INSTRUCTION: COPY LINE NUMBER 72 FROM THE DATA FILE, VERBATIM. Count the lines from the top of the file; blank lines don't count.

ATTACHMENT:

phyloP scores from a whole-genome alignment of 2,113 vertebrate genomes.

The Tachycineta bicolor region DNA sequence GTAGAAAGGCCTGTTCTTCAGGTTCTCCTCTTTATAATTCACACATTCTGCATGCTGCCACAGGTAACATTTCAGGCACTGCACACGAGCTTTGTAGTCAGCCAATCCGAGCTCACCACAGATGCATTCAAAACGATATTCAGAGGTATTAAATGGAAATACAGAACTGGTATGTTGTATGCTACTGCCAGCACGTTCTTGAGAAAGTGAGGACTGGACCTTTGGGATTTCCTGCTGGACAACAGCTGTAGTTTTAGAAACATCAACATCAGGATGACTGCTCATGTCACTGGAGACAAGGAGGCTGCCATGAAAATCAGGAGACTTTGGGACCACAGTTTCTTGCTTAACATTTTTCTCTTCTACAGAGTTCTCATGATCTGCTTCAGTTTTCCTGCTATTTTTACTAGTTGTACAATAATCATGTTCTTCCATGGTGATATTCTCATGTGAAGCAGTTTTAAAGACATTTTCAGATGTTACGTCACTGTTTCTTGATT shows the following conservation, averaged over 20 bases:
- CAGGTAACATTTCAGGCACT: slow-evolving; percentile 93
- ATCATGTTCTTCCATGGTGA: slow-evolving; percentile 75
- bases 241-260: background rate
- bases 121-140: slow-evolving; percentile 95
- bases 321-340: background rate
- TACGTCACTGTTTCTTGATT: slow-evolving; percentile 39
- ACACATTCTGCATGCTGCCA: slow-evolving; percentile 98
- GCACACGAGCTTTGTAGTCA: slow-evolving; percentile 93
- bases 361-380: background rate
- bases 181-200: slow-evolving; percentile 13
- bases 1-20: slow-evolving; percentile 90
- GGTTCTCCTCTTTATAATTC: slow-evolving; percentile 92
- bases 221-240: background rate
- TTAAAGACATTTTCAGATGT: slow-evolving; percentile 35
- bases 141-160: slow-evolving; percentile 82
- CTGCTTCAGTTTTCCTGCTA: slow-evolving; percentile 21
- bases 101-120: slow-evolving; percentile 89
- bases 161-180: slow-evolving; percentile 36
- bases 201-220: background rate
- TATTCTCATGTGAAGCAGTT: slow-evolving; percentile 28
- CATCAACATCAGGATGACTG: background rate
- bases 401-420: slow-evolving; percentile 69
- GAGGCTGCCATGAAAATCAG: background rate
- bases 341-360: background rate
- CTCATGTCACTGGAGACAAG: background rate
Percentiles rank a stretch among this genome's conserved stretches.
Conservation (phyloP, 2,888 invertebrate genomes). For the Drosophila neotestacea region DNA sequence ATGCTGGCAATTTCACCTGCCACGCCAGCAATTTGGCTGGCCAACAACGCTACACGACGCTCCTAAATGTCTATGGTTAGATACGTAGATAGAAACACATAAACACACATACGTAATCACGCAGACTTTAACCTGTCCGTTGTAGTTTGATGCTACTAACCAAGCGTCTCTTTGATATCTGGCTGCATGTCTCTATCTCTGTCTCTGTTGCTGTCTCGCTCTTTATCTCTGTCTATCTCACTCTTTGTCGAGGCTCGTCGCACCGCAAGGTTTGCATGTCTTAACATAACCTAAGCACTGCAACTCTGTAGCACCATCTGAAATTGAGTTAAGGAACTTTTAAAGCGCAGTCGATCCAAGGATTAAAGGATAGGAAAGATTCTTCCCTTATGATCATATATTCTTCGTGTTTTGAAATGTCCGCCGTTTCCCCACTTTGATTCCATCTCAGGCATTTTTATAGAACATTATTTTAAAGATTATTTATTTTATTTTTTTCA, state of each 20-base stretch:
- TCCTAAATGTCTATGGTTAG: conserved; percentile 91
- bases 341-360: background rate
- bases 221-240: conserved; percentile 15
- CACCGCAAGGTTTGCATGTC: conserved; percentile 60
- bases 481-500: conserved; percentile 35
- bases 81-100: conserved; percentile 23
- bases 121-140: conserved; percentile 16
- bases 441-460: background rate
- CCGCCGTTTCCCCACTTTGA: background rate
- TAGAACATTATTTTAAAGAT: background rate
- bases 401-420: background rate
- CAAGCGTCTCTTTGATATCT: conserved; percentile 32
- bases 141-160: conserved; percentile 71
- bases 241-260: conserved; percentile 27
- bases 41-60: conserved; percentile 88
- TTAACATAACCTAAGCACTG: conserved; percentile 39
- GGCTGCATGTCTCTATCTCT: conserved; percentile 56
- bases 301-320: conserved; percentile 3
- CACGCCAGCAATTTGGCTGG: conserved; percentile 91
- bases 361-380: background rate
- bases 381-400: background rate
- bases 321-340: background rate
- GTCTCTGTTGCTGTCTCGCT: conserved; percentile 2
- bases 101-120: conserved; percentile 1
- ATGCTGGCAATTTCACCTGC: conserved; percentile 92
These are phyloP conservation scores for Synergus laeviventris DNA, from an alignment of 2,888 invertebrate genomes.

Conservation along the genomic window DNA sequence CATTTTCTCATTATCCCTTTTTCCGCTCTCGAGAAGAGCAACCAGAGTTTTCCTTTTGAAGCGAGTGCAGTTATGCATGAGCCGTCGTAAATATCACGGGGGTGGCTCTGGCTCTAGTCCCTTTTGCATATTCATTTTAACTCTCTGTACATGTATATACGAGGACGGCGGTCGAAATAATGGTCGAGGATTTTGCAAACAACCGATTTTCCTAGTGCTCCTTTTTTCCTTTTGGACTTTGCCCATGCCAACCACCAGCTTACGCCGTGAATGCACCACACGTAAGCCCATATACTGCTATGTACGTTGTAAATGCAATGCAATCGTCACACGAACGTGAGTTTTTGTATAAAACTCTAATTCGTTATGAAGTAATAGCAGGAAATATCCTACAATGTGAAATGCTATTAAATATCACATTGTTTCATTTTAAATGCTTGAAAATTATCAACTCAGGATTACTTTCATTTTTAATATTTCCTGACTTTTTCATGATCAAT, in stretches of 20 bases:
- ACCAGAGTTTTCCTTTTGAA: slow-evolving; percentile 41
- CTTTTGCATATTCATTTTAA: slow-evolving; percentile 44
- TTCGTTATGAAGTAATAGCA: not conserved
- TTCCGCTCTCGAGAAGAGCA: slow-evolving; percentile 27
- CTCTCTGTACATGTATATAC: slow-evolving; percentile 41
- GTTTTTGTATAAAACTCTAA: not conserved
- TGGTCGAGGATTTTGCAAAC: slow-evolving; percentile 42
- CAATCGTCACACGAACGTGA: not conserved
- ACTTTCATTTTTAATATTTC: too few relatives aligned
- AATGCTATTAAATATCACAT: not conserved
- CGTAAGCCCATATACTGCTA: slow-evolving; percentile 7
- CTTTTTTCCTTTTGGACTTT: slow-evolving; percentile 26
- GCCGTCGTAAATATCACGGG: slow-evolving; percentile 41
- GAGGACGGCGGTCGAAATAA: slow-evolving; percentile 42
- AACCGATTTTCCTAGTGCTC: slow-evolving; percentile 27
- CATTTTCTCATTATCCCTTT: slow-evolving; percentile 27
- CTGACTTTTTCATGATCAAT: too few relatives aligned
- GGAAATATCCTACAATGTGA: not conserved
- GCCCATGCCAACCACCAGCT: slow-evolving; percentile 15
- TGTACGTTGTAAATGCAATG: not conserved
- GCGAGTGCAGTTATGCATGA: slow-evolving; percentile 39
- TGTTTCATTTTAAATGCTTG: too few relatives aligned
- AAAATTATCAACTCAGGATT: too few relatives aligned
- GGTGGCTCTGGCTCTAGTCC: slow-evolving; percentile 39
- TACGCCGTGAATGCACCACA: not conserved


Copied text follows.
- CATTTTCTCATTATCCCTTT: slow-evolving; percentile 27